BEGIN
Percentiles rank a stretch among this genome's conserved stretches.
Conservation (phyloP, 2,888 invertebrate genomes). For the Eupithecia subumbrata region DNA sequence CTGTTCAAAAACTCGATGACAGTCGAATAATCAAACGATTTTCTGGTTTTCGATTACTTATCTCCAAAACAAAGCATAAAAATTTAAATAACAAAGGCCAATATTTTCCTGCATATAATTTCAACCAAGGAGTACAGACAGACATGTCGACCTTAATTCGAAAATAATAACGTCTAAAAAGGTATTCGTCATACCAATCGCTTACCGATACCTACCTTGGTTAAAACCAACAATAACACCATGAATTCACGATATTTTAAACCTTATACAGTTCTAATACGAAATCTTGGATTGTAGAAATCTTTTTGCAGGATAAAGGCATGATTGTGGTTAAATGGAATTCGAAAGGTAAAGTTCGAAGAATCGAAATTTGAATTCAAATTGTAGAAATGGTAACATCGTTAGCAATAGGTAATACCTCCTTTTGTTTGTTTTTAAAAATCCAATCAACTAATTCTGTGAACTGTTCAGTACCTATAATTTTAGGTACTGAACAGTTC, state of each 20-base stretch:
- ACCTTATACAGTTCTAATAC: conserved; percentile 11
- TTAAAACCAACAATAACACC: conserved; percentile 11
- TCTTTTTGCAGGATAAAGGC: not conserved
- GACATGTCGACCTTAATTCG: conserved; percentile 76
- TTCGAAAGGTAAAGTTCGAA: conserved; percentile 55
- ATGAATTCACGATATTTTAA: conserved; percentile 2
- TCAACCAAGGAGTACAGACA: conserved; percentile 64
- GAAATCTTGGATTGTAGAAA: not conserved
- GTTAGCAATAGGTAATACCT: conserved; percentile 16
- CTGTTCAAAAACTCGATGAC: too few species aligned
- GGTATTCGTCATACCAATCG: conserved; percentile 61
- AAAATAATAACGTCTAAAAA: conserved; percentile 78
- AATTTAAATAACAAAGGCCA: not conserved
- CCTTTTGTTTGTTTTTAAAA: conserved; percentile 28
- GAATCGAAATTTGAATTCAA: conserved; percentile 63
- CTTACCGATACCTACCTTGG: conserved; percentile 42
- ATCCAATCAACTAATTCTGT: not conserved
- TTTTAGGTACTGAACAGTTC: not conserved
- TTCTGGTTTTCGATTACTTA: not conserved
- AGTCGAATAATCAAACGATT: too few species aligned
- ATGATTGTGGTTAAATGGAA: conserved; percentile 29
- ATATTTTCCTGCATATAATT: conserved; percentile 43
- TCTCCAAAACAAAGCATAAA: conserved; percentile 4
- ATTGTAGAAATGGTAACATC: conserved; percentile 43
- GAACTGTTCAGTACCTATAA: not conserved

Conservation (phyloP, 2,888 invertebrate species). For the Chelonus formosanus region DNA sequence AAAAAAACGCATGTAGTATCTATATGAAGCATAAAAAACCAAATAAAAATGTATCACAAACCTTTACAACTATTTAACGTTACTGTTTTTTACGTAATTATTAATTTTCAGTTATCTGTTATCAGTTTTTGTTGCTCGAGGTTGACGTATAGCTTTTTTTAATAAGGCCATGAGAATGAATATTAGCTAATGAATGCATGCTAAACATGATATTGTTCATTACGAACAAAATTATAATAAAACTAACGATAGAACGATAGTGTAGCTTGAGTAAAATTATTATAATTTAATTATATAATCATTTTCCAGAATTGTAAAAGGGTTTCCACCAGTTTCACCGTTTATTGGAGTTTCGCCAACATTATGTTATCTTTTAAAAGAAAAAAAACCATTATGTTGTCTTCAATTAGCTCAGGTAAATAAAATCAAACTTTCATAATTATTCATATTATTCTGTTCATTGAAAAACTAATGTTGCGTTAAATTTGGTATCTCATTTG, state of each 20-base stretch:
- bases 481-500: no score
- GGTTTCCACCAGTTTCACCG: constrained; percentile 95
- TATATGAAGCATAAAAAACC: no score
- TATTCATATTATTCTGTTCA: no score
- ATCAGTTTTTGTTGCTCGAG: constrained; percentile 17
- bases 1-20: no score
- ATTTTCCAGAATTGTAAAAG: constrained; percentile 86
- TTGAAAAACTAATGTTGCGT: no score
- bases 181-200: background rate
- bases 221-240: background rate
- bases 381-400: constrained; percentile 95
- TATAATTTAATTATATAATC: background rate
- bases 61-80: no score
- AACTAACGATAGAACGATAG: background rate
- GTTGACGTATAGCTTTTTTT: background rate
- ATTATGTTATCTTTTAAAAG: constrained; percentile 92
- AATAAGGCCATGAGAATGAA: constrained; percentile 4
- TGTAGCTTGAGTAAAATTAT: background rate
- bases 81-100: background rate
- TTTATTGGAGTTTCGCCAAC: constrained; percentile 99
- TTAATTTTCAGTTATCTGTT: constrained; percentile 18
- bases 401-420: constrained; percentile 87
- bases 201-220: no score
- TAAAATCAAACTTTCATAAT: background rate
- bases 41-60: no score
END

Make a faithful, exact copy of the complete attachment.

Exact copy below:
Percentiles rank a stretch among this genome's conserved stretches.
Conservation (phyloP, 2,888 invertebrate genomes). For the Eupithecia subumbrata region DNA sequence CTGTTCAAAAACTCGATGACAGTCGAATAATCAAACGATTTTCTGGTTTTCGATTACTTATCTCCAAAACAAAGCATAAAAATTTAAATAACAAAGGCCAATATTTTCCTGCATATAATTTCAACCAAGGAGTACAGACAGACATGTCGACCTTAATTCGAAAATAATAACGTCTAAAAAGGTATTCGTCATACCAATCGCTTACCGATACCTACCTTGGTTAAAACCAACAATAACACCATGAATTCACGATATTTTAAACCTTATACAGTTCTAATACGAAATCTTGGATTGTAGAAATCTTTTTGCAGGATAAAGGCATGATTGTGGTTAAATGGAATTCGAAAGGTAAAGTTCGAAGAATCGAAATTTGAATTCAAATTGTAGAAATGGTAACATCGTTAGCAATAGGTAATACCTCCTTTTGTTTGTTTTTAAAAATCCAATCAACTAATTCTGTGAACTGTTCAGTACCTATAATTTTAGGTACTGAACAGTTC, state of each 20-base stretch:
- ACCTTATACAGTTCTAATAC: conserved; percentile 11
- TTAAAACCAACAATAACACC: conserved; percentile 11
- TCTTTTTGCAGGATAAAGGC: not conserved
- GACATGTCGACCTTAATTCG: conserved; percentile 76
- TTCGAAAGGTAAAGTTCGAA: conserved; percentile 55
- ATGAATTCACGATATTTTAA: conserved; percentile 2
- TCAACCAAGGAGTACAGACA: conserved; percentile 64
- GAAATCTTGGATTGTAGAAA: not conserved
- GTTAGCAATAGGTAATACCT: conserved; percentile 16
- CTGTTCAAAAACTCGATGAC: too few species aligned
- GGTATTCGTCATACCAATCG: conserved; percentile 61
- AAAATAATAACGTCTAAAAA: conserved; percentile 78
- AATTTAAATAACAAAGGCCA: not conserved
- CCTTTTGTTTGTTTTTAAAA: conserved; percentile 28
- GAATCGAAATTTGAATTCAA: conserved; percentile 63
- CTTACCGATACCTACCTTGG: conserved; percentile 42
- ATCCAATCAACTAATTCTGT: not conserved
- TTTTAGGTACTGAACAGTTC: not conserved
- TTCTGGTTTTCGATTACTTA: not conserved
- AGTCGAATAATCAAACGATT: too few species aligned
- ATGATTGTGGTTAAATGGAA: conserved; percentile 29
- ATATTTTCCTGCATATAATT: conserved; percentile 43
- TCTCCAAAACAAAGCATAAA: conserved; percentile 4
- ATTGTAGAAATGGTAACATC: conserved; percentile 43
- GAACTGTTCAGTACCTATAA: not conserved

Conservation (phyloP, 2,888 invertebrate species). For the Chelonus formosanus region DNA sequence AAAAAAACGCATGTAGTATCTATATGAAGCATAAAAAACCAAATAAAAATGTATCACAAACCTTTACAACTATTTAACGTTACTGTTTTTTACGTAATTATTAATTTTCAGTTATCTGTTATCAGTTTTTGTTGCTCGAGGTTGACGTATAGCTTTTTTTAATAAGGCCATGAGAATGAATATTAGCTAATGAATGCATGCTAAACATGATATTGTTCATTACGAACAAAATTATAATAAAACTAACGATAGAACGATAGTGTAGCTTGAGTAAAATTATTATAATTTAATTATATAATCATTTTCCAGAATTGTAAAAGGGTTTCCACCAGTTTCACCGTTTATTGGAGTTTCGCCAACATTATGTTATCTTTTAAAAGAAAAAAAACCATTATGTTGTCTTCAATTAGCTCAGGTAAATAAAATCAAACTTTCATAATTATTCATATTATTCTGTTCATTGAAAAACTAATGTTGCGTTAAATTTGGTATCTCATTTG, state of each 20-base stretch:
- bases 481-500: no score
- GGTTTCCACCAGTTTCACCG: constrained; percentile 95
- TATATGAAGCATAAAAAACC: no score
- TATTCATATTATTCTGTTCA: no score
- ATCAGTTTTTGTTGCTCGAG: constrained; percentile 17
- bases 1-20: no score
- ATTTTCCAGAATTGTAAAAG: constrained; percentile 86
- TTGAAAAACTAATGTTGCGT: no score
- bases 181-200: background rate
- bases 221-240: background rate
- bases 381-400: constrained; percentile 95
- TATAATTTAATTATATAATC: background rate
- bases 61-80: no score
- AACTAACGATAGAACGATAG: background rate
- GTTGACGTATAGCTTTTTTT: background rate
- ATTATGTTATCTTTTAAAAG: constrained; percentile 92
- AATAAGGCCATGAGAATGAA: constrained; percentile 4
- TGTAGCTTGAGTAAAATTAT: background rate
- bases 81-100: background rate
- TTTATTGGAGTTTCGCCAAC: constrained; percentile 99
- TTAATTTTCAGTTATCTGTT: constrained; percentile 18
- bases 401-420: constrained; percentile 87
- bases 201-220: no score
- TAAAATCAAACTTTCATAAT: background rate
- bases 41-60: no score